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Casanova: Part 19 - Back Again To Paris by Giacomo Casanova

Casanova: Part 19 - Back Again To Paris

The Memoirs of Jacques Casanova De Seingalt


subjects: Memoirs

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My stay at Paris and my departure for Strasburg, where I find the Renaud. My misfortunes at Munich and my sad visit to Augsburg. The girl from Strasburg, the female Count, and before my return to Paris I go to Metz. I returned to Paris with the Corticelli, now Countess Lascaris. I had two objects in speaking thus: I wanted to frighten him and to make him jealous of me. I felt certain that a man in a passion of jealousy would be quite confused, and I hoped his play would suffer accordingly, and that I should not have the mortification of losing a hundred louis to his superior play, though I won the fifty louis of the wager.

175 pages with a reading time of ~2.75 hours (43800 words), and first published in 1789. This DRM-Free edition published by epubBooks, .

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My Stay at Paris and My Departure for Strasburg, Where I Find the Renaud–My Misfortunes at Munich and My Sad Visit to Augsburg

At ten o’clock in the morning, cheered by the pleasant feeling of being once more in that Paris which is so imperfect, but which is the only true town in the world, I called on my dear Madame d’Urfe, who received me with open arms. She told me that the young Count d’Aranda was quite well, and if I liked she would ask him to dinner the next day. I told her I should be delighted to see him, and then I informed her that the operation by which she was to become a man could not be performed till Querilinto, one of the three chiefs of the Fraternity of the Rosy Cross, was liberated from the dungeons of the Inquisition, at Lisbon.

“This is the reason,” I added, “that I am going to Augsburg in the course of next month, where I shall confer with the Earl of Stormont as to the liberation of the adept, under the pretext of a mission from the Portuguese Government. For these purposes I shall require a good letter of credit, and some watches and snuff-boxes to make presents with, as we shall have to win over certain of the profane.”

“I will gladly see to all that, but you need not hurry yourself as the Congress will not meet till September.”

“Believe me, it will never meet at all, but the ambassadors of the belligerent powers will be there all the same. If, contrary to my expectation, the Congress is held, I shall be obliged to go to Lisbon. In any case, I promise to see you again in the ensuing winter. The fortnight that I have to spend here will enable me to defeat a plot of St. Germain’s.”

“St. Germain–he would never dare to return to Paris.”

“I am certain that he is here in disguise. The state messenger who ordered him to leave London has convinced him the English minister was not duped by the demand for his person to be given up, made by the Comte d’Afri in the name of the king to the States-General.”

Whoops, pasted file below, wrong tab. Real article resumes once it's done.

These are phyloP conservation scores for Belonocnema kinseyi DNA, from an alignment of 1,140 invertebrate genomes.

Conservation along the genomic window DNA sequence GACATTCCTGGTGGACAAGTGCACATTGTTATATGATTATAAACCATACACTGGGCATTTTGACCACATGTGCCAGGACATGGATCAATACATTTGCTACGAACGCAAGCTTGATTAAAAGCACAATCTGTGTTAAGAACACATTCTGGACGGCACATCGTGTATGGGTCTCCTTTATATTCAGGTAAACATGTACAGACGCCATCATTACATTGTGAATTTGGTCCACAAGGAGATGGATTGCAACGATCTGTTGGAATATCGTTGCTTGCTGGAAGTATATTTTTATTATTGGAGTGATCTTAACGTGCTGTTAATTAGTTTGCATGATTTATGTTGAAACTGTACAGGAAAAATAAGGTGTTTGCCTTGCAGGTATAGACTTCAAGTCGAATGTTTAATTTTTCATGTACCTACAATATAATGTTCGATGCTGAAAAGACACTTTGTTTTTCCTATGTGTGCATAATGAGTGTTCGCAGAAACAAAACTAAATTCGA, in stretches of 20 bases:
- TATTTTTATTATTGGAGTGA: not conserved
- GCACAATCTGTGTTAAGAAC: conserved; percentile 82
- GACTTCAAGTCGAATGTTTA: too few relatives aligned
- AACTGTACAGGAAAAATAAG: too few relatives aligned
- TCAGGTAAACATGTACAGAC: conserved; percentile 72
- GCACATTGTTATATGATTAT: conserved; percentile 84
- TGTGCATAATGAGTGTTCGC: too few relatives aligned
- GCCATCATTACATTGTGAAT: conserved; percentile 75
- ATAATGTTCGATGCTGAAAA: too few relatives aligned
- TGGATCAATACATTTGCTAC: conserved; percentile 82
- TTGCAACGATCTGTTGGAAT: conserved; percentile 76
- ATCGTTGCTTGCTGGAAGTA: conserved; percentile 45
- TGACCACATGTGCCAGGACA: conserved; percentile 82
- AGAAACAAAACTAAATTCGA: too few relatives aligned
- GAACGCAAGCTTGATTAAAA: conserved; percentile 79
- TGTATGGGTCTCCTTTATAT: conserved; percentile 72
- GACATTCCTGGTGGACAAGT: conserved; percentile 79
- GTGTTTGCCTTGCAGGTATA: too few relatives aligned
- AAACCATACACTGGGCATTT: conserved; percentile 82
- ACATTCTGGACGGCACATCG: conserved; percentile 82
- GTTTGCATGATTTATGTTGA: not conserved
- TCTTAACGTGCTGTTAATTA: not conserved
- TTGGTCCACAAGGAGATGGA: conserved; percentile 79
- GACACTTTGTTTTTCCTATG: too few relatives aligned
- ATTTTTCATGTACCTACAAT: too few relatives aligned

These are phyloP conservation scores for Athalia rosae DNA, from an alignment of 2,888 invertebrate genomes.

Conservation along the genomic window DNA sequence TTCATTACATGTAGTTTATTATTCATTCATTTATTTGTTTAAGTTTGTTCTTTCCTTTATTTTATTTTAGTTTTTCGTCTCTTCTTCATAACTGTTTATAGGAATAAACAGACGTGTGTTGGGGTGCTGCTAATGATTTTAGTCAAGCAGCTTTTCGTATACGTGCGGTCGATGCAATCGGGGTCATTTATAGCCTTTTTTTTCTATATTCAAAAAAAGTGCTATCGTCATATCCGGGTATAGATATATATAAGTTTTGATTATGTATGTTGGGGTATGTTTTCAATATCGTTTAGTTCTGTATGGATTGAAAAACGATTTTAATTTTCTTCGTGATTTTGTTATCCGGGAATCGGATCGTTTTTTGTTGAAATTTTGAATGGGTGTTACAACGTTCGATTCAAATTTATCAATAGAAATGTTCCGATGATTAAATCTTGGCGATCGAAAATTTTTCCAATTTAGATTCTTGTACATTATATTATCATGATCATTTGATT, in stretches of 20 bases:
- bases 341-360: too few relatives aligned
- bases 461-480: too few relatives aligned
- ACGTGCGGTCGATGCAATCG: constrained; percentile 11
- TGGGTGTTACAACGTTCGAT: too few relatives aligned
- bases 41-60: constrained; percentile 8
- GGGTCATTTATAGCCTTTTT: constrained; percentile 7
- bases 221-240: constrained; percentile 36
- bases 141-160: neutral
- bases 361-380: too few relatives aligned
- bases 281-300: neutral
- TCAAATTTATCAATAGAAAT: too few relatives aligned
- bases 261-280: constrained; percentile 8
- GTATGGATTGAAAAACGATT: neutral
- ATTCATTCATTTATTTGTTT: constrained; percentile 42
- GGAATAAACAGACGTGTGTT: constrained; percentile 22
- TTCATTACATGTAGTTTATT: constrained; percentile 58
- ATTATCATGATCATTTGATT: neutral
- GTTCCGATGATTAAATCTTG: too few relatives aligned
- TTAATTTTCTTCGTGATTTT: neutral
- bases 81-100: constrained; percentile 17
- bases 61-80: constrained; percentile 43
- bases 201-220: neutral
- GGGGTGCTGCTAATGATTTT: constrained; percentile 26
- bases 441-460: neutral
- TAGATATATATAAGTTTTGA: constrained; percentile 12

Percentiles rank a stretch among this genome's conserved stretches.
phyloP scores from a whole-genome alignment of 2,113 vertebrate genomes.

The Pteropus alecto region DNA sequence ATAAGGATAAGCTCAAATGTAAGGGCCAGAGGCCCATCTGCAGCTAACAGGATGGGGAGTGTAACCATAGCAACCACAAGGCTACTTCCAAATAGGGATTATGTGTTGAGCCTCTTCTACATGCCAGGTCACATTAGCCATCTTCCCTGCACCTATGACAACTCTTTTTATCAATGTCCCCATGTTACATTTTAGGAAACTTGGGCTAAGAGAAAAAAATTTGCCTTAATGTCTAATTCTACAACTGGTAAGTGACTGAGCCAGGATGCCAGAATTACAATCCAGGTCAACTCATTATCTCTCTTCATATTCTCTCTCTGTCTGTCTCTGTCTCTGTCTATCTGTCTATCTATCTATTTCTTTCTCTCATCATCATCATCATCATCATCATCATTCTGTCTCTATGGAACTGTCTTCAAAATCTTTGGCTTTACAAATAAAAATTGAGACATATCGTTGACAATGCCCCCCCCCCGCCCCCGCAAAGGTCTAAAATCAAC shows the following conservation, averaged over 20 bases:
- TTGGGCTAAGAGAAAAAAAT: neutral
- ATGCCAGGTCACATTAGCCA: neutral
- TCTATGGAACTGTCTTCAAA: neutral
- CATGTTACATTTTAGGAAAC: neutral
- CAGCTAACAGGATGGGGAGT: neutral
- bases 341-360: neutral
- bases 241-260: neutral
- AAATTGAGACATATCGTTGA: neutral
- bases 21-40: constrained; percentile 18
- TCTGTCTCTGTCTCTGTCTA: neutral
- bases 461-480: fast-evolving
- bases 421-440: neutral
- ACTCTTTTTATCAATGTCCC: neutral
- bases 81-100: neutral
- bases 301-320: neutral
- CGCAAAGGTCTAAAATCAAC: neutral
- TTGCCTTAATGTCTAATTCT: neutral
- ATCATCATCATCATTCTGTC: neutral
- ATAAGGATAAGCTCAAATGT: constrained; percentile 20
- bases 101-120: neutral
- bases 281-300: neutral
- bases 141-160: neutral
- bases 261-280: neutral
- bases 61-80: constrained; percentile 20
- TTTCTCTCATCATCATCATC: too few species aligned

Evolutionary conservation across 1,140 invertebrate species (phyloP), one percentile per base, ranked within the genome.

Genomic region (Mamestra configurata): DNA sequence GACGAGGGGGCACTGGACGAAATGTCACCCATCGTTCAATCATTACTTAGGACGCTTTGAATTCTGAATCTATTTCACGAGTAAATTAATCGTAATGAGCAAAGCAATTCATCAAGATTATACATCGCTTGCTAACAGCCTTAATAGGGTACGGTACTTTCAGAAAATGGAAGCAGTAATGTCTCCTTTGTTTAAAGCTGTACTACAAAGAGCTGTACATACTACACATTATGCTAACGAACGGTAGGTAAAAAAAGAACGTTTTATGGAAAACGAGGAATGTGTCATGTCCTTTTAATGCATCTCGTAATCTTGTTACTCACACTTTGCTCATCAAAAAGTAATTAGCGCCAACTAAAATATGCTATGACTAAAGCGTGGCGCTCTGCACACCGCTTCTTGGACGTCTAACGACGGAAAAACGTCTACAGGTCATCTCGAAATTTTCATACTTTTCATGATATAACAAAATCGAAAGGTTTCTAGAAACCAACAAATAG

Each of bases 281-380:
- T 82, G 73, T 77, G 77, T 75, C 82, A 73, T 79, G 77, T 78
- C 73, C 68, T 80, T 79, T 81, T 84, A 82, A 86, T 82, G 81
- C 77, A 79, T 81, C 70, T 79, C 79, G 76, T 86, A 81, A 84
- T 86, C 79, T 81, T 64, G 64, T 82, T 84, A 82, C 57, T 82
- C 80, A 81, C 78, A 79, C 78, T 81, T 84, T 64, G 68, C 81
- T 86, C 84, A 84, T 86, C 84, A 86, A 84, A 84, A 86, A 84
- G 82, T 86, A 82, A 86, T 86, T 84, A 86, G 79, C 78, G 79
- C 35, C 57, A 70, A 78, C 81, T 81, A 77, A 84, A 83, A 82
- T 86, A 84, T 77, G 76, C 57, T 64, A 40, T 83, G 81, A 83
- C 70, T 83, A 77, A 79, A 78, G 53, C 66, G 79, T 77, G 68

All this was mere guess-work, and it will be seen that I guessed rightly.

Madame d’Urfe then congratulated me on the charming girl whom I had sent from Grenoble to Paris. Valenglard had told her the whole story.

“The king adores her,” said she, “and before long she will make him a father. I have been to see her at Passi with the Duchesse de l’Oraguais.”

“She will give birth to a son who will make France happy, and in thirty years time you will see wondrous things, of which, unfortunately, I can tell you nothing until your transformation. Did you mention my name to her?”

“No, I did not; but I am sure you will be able to see her, if only at Madame Varnier’s.”

She was not mistaken; but shortly afterwards an event happened which made the madness of this excellent woman much worse.

Towards four o’clock, as we were talking over my travels and our designs, she took a fancy to walk in the Bois du Boulogne. She begged me to accompany her, and I acceded to her request. We walked into the deepest recesses of the wood and sat down under a tree. “It is eighteen years ago,” said she, “since I fell asleep on the same spot that we now occupy. During my sleep the divine Horosmadis came down from the sun and stayed with me till I awoke. As I opened my eyes I saw him leave me and ascend to heaven. He left me with child, and I bore a girl which he took away from me years ago, no doubt to punish me for, having so far forgotten myself as to love a mortal after him. My lovely Iriasis was like him.”

“You are quite sure that M. d’Urfe was not the child’s father?”

“M. d’Urfe did not know me after he saw me lying beside the divine Anael.”

“That’s the genius of Venus. Did he squint?”

“To excess. You are aware, then, that he squints?”

“Yes, and I know that at the amorous crisis he ceases to squint.”

“I did not notice that. He too, left me on account of my sinning with an Arab.”

“The Arab was sent to you by an enemy of Anael’s, the genius of Mercury.”

“It must have been so; it was a great misfortune.”

“On the contrary, it rendered you more fit for transformation.”

We were walking towards the carriage when all at once we saw St. Germain, but as soon as he noticed us he turned back and we lost sight of him.

“Did you see him?” said I. “He is working against us, but our genie makes him tremble.”

“I am quite thunderstruck. I will go and impart this piece of news to the Duc de Choiseul to-morrow morning. I am curious to hear what he will say when I tell him.”